According to various government and private business estimates, its exports could reach 70 million metric tons annually by 2025.
Mongolia plans to establish more round-the-clock border checkpoints and transportation links to China to facilitate more exports. It recently opened a 233-kilometer (145-mile) direct rail line from the Tavan Tolgoi mine to the Gashuun Sukhait border crossing to China’s Inner Mongolia region.
View from the open pit
Tens of thousands work at open pit mines in Tavan Tolgoi in southern Mongolia, one of the world’s largest coking and thermal coal deposits, with 7.5 billion metric tons of reserves.
Davaadorj Sandagdorj, a supervisor at a provincial government-owned mine there, said it provides critical employment for locals.
“We are not doing it out of choice but due to lack of it. Coal mining has helped us improve our situation,” said Davaadorj, whose parents were miners.
Despite being worried about the environment, “there aren’t many options available for us,” the 45-year-old said atop an open pit, where about 300 miners work.
Last year, a huge anti-corruption demonstration in the capital Ulaanbaatar forced the government to act against a state-owned coal company that operates in Tavan Tolgoi. High-ranking officials were allegedly implicated in illegal coal smuggling to China.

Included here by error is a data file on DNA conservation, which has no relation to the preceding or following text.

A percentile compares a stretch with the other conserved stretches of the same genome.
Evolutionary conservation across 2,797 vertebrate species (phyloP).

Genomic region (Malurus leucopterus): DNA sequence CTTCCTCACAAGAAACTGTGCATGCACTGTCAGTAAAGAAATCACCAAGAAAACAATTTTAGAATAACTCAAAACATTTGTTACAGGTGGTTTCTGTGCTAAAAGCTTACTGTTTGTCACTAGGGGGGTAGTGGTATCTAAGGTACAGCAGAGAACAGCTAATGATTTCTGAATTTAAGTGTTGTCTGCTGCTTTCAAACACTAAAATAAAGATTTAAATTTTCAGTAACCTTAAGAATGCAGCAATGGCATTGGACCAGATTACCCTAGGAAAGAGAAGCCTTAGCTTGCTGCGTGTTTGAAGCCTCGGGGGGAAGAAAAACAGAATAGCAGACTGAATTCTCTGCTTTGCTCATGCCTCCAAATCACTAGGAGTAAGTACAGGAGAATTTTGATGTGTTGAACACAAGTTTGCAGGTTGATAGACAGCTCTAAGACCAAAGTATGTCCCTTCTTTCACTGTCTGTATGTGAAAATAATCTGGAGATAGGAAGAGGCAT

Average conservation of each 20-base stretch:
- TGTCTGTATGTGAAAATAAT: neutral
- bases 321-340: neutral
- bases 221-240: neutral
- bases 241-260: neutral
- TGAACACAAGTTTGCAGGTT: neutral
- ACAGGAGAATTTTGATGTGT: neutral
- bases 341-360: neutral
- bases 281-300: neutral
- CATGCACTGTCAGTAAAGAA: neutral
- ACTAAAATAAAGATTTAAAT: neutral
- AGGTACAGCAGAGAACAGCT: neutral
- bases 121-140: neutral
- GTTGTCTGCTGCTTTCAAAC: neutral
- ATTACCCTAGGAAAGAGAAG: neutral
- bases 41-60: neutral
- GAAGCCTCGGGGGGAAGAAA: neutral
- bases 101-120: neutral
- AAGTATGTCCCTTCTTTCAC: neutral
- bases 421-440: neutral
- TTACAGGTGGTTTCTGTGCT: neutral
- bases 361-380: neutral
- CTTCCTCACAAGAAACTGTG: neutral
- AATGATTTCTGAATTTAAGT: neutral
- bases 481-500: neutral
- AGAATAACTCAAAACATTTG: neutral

The opposition Hun party estimated the potential revenue loss to be around 40 trillion Mongolian tugriks (US$13 billion).
Experts say mining is one of the main reasons for water, soil and air pollution and degradation in Mongolia, directly impacting herders and their livelihood in the steppe, a semi-arid grassland.
A case study from two mining sites published in April found higher rates of soil erosion in the vicinity of the mines and adjoining industrial areas.
Hard life on the road
Barkhas, the contract driver, mostly drives on unpaved desert roads, rutted from the tires of heavy trucks that can carry up to 100 tons of coal at a time. He drives for weeks at a time. The heavy loads and road conditions mean his top speed is only 60 kilometers per hour (35 mph).
“This is a hard life. The worst thing is for the truck to break down in the middle of the desert,” he said, adding he is worried about losing his job.
“If coal exports stop, tens of thousands of people will lose their livelihood,” he said. “There isn’t enough work in the city, especially for the kind of money we earn.”
Another truck driver ferrying coal from Tavan Tolgoi to the border said he would choose work that was less damaging to the environment, if he had a choice.
“At this point, most youths have only two options: mining or going to South Korea to do manual labor,” he said. “We are of course worried about the environmental mess. This is a beautiful land, but it’s ugly now.”
However, the main threat to his country is actually from China, the 57-year-old said, speaking on condition of anonymity due to his transport company’s policy against speaking to the media.
“China is too powerful, he said. “They want to buy everything as cheap as possible.”
He acknowledged that there is little Mongolia can do about that.
“They are playing with us, and our salaries are dependent on China.”